In the ever-evolving landscape of corporate taxation, IRAS is introducing a new Section 10L. This development, set to reshape how entities approach gains from movable or immovable property situated outside Singapore (“foreign asset”).
What does Section 10L mean for your business?
When these gains are received in Singapore from outside Singapore, they fall under the tax umbrella. This change prompts many entities to reevaluate their tax planning, particularly those with international investments.
Who is affected by Section 10L?
Section 10L applies only to gains from a sale or disposal of a foreign asset that occurs on or after 1 January 2024 and only applies if –
Which entities are included in Section 10L?
Entities holding a controlling interest in a foreign asset, also known as the investee, are included.
“Controlling interest” is defined as having power over the investee; exposure, or rights, to variable returns from involvement with the investee and the ability to use power over the investee to affect the amount of those returns.
What type of entity does Section 10L exclude?
A pure equity-holding entity that hold shares or equity interests in any other entity (without controlling interest over its foreign assets) that fulfils these conditions:
A non-pure equity-holding entity (without controlling interest over its foreign assets) that fulfils these conditions:
What are the exceptions to Section 10L?
Section 10L excludes the specified percentage of gains from selling or disposing of qualifying intellectual property rights, as defined in Section 43X(13), received in Singapore from abroad. This applies only to a specific portion of the profits that would have been taxed at a lower rate under certain conditions outlined in Section 43X (Concessionary rate of tax for intellectual property income).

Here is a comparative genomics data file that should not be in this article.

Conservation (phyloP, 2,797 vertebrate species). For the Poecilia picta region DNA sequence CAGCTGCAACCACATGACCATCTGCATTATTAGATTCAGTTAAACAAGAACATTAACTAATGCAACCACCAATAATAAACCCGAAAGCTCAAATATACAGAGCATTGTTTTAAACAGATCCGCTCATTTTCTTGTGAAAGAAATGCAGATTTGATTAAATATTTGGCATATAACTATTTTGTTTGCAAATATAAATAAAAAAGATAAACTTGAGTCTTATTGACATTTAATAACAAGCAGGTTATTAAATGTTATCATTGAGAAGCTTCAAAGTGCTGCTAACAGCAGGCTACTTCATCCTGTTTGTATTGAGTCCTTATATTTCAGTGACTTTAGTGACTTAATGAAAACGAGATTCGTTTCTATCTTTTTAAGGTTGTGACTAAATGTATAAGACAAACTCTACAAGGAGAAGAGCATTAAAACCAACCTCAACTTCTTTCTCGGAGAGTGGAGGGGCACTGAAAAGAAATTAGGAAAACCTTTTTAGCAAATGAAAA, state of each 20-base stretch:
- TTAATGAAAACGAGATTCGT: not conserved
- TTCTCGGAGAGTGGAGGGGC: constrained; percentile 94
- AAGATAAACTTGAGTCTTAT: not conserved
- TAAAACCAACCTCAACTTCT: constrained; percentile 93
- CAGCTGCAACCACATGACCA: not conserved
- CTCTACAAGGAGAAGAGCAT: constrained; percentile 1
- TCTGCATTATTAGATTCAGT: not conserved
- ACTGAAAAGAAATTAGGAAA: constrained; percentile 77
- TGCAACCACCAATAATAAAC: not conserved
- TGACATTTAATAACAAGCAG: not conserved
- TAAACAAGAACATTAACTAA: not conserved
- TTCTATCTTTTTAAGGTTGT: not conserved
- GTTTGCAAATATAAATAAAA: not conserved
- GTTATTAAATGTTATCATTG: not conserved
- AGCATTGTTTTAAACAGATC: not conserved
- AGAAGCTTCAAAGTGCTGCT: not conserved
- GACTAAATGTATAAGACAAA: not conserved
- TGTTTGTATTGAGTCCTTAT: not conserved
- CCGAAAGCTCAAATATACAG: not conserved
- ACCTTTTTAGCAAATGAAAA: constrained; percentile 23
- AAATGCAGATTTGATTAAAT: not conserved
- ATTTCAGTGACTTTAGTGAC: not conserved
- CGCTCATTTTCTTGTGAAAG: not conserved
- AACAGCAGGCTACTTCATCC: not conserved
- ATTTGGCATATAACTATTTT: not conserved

Section 10L does not apply to profits from selling foreign assets (not intellectual property) if the sale is part of a financial institution’s business or an entity’s operations. This is valid if the entity’s income is either tax-exempt or taxed at a lower rate under specific sections of the law, or if the entity is excluded from certain tax rules during the period of the sale.
How are gains and deductions handled?
Gains from selling or disposing of foreign assets are considered as earned in Singapore if:
If the asset is sold for less than its market value, the Comptroller may calculate the taxable gains as follows:
A + B – C; where –
The open-market price for a foreign asset is either –
Under Section 10L, when calculating the taxable gains, the seller entity may deduct the following expenditure from the gains:
Where not all the gains from the sale or disposal of a foreign asset are received in Singapore in the same basis period, a portion of the amount deductible as the Comptroller considers reasonable is deductible for each basis period in which any such gains are received in Singapore.
Act Now: Consult Your Tax Advisor
It is crucial for entities with foreign assets to understand the full implications of Section 10L before 1 January 2024.
We encourage you to speak with your tax advisor now. Expert guidance will ensure compliance and strategic benefit under the new tax law. This proactive step secures peace of mind in Singapore’s corporate taxation landscape.